Experimental Brain Research 09/2011; 214(4):577-86. · 2.22 Impact Factor
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    ABSTRACT: We have reported two patients with posterior spinal artery syndrome. Both of them had sudden onset back pain, paraparesis, loss of deep sensation and bladder-bowel disturbances. MRI disclosed spinal cord lesions positioned at its posterior part including the posterior column or posterior horn at thoracic levels. Spinal artery syndrome is a rare disorder, especially the posterior spinal artery syndrome (PSAS). In our department, only ten patients had spinal artery syndrome out of 2,064 patients admitted to our hospital these 20 years. All the other 8 patients had anterior spinal artery syndrome. It supports the notion that PSAS is rare. The detection rate of PSAS may increase after the routine use of spinal MRI in clinical practice. Our two patients had bilateral, symmetric symptoms. These symmetric signs and symptoms are usually seen in PSAS. The bilateral posterior spinal arteries connect with each other through many complex anastomoses. Moderate blood flow insufficiency may produce no clinical symptoms because of compensation by these anastomoses. When symptoms appear, these anastomoses do not compensate blood flow deficit and may produce bilateral symptoms.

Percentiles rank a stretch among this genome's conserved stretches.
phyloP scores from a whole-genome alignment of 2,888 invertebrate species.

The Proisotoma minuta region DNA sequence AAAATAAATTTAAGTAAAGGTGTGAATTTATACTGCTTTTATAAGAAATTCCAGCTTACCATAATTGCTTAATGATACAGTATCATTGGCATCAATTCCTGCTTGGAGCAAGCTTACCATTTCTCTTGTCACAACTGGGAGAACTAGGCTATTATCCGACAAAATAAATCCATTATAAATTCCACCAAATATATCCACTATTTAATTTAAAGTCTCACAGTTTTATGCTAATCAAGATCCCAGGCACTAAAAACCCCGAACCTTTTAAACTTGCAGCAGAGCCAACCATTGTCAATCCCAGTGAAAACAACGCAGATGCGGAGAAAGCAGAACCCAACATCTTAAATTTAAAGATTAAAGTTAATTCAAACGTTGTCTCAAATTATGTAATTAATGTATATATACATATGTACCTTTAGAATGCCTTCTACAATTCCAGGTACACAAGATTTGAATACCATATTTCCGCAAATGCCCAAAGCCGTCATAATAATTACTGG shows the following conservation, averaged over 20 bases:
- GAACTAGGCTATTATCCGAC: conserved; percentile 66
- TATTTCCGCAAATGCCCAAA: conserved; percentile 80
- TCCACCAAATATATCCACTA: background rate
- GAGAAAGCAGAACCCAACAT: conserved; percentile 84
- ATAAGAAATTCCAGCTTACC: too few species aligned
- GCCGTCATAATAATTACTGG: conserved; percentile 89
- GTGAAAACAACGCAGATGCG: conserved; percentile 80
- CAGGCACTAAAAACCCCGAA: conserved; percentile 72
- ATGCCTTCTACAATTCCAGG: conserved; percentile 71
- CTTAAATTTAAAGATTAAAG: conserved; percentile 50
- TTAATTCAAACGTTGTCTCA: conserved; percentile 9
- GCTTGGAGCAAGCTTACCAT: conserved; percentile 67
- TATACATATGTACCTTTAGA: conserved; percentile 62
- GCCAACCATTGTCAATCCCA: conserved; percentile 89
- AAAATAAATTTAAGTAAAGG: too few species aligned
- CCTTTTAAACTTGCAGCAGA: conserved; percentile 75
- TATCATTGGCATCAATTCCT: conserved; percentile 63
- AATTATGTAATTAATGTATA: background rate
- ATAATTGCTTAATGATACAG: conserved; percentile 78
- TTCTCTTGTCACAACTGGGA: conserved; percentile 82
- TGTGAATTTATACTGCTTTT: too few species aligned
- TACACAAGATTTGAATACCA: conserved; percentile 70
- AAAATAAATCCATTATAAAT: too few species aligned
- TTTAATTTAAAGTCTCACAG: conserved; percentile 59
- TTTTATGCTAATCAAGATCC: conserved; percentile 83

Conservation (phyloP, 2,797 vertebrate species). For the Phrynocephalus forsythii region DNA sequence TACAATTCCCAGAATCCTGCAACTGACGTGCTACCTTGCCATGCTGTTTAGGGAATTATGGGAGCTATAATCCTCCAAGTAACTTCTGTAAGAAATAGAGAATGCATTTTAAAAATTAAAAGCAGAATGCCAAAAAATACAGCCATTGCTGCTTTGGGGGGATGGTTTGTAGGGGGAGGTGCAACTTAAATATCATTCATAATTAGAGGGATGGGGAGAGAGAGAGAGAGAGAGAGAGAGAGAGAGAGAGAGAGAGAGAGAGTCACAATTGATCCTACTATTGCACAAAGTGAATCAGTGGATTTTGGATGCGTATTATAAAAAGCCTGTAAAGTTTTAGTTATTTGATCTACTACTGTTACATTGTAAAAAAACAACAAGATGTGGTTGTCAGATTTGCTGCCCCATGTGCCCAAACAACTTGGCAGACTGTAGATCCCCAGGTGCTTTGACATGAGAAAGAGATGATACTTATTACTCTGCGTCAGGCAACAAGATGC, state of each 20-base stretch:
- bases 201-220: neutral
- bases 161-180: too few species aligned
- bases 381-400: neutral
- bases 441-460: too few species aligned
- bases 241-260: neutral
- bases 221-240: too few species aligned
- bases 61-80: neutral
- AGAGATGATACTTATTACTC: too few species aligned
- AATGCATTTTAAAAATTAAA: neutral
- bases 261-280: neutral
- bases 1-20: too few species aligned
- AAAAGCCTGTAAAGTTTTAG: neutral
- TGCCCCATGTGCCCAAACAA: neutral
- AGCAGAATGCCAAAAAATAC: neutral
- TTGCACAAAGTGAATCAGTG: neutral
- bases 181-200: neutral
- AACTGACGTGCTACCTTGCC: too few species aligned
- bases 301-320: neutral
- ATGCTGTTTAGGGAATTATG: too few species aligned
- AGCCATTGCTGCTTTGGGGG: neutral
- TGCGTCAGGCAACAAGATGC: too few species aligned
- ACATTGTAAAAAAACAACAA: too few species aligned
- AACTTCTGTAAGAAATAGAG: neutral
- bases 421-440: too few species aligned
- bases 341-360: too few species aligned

Rinsho shinkeigaku = Clinical neurology 09/2011; 51(9):699-702.